We have another young reader’s graphic novel from Highwater Press this week in the Small Press Spotlight. Released on April 4, Visions of the Crow (Dreams, Volume 1) is written by Wanda John-Kehewin and illustrated by nicole marie burton and Kielamel Sibal. 

Check out details on the book (ages 12+):

Damon Quinn just wants to get through his senior year unscathed. His mom struggles with alcohol and is barely coping with the day-to-day. Marcus and his cronies at school are forever causing Damon trouble. The new girl, Journey, won’t mind her own business. To make matters worse, now a mysterious crow is following him everywhere. After he is seized by a waking dream in the middle of a busy street, Damon is forced to confront his mom with some hard questions: Why haven’t I met my dad? Where did we come from? Who am I?

Damon must look within himself, mend the bond with his mother, and rely on new friends to find the answers he so desperately needs. Traveling through time and space, Damon will have to go back before he can move forward.

Artist burton shared in a statement:

As a settler with roots in Canada and the United States, learning about the histories of colonial genocide in these countries was and is deeply unsettling. Even at a young age, starting at maybe 12 or 13, I felt emotionally unsettled by that history and strongly moved by historic photographs and narratives of Indigeneity. So, when I read Wanda’s script, I related to the main character struggling with this history—and like him, I was once an 18-year-old punk kid in Vancouver, too! I just felt like we could do so much with the visuals, particularly when he travels back in time and visits with his ancestors. These are such powerful things to have the opportunity to draw in collaboration with an author.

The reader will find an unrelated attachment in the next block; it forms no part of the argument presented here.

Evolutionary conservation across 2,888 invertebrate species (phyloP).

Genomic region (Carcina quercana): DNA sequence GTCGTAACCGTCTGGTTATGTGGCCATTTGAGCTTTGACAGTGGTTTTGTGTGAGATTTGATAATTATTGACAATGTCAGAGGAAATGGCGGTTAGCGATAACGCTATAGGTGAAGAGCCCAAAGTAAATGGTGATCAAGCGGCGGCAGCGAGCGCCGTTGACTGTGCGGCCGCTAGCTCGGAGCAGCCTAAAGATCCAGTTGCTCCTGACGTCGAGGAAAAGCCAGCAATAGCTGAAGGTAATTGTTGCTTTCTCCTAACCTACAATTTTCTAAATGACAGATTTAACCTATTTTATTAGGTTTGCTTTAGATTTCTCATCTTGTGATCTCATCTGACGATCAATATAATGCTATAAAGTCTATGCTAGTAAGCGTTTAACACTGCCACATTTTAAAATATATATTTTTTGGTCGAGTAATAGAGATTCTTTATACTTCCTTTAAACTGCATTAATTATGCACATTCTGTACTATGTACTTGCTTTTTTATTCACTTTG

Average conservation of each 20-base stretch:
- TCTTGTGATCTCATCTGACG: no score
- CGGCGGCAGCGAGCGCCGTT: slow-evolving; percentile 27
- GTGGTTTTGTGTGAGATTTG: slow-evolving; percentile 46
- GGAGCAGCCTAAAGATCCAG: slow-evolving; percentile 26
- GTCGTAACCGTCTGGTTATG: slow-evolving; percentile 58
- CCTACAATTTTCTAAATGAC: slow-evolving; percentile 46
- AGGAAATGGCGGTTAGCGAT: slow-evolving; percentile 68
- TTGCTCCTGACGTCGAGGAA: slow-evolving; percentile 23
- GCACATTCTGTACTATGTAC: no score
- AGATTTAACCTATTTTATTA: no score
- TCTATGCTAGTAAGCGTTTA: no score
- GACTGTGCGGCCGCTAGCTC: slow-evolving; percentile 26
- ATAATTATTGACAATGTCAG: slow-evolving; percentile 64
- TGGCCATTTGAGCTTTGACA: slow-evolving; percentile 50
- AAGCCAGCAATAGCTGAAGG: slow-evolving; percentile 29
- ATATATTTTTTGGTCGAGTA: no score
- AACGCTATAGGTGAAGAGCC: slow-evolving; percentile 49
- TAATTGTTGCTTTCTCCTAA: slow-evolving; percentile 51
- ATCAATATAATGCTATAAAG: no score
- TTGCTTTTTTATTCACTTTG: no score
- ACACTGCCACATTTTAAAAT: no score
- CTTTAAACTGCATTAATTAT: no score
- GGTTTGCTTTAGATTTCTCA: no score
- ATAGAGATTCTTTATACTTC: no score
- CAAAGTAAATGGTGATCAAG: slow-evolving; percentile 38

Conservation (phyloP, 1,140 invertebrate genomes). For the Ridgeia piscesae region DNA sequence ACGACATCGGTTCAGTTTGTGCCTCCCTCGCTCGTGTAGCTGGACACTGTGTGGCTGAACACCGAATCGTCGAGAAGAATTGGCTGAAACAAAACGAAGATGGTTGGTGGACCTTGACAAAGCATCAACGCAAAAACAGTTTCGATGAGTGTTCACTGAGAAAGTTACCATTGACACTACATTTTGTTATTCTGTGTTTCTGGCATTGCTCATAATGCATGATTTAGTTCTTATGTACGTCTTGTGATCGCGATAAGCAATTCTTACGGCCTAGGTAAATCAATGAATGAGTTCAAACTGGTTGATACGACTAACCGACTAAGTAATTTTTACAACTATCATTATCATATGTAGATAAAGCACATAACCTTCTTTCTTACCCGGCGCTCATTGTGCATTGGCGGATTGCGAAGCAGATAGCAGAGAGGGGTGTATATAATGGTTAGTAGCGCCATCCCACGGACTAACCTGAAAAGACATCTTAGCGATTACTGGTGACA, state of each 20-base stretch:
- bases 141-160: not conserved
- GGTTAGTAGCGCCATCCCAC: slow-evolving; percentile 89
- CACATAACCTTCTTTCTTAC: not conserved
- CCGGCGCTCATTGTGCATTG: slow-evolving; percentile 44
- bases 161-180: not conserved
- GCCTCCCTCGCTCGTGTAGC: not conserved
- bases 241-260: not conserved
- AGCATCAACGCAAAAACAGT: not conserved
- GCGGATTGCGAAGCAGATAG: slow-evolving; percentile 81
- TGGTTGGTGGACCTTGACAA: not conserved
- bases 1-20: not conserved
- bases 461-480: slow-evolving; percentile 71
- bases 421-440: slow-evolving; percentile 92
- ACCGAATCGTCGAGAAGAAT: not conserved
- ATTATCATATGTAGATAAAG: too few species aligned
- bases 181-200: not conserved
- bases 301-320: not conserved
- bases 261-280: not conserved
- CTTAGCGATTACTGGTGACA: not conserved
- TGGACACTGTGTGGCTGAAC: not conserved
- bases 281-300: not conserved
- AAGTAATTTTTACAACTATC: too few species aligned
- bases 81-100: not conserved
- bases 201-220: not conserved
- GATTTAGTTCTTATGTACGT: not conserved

From John-Kehewin:

“I’m up for trying new things all the time…. and learned the process about pictures painting more than the words show.”

“I love writing in all genres to shed light on sensitive and tough topics, like the effects of hegemonic systems of oppression. I love creating spaces to heal with my writing.”

From the publisher:

“When I’m asked to describe HighWater Press, the word flourishing comes to mind. Our intent as a press was to bring Indigenous stories to readers to make the unfamiliar, “the other,” familiar,” says Publisher Catherine Gerbasi. “While the stories’ central themes are often familiar to readers (love, identity, family, struggle), when told through an Indigenous perspective, other worlds open up and new belief systems are experienced. We didn’t expect to be a part of a renaissance movement in Indigenous writing, but clearly the educators, and librarians who believe in a multitude of perspectives find these stories as rich, robust and as complex as we do, and here we are.”

Below are a few pages from Visions of the Crow to check out before you grab your copy.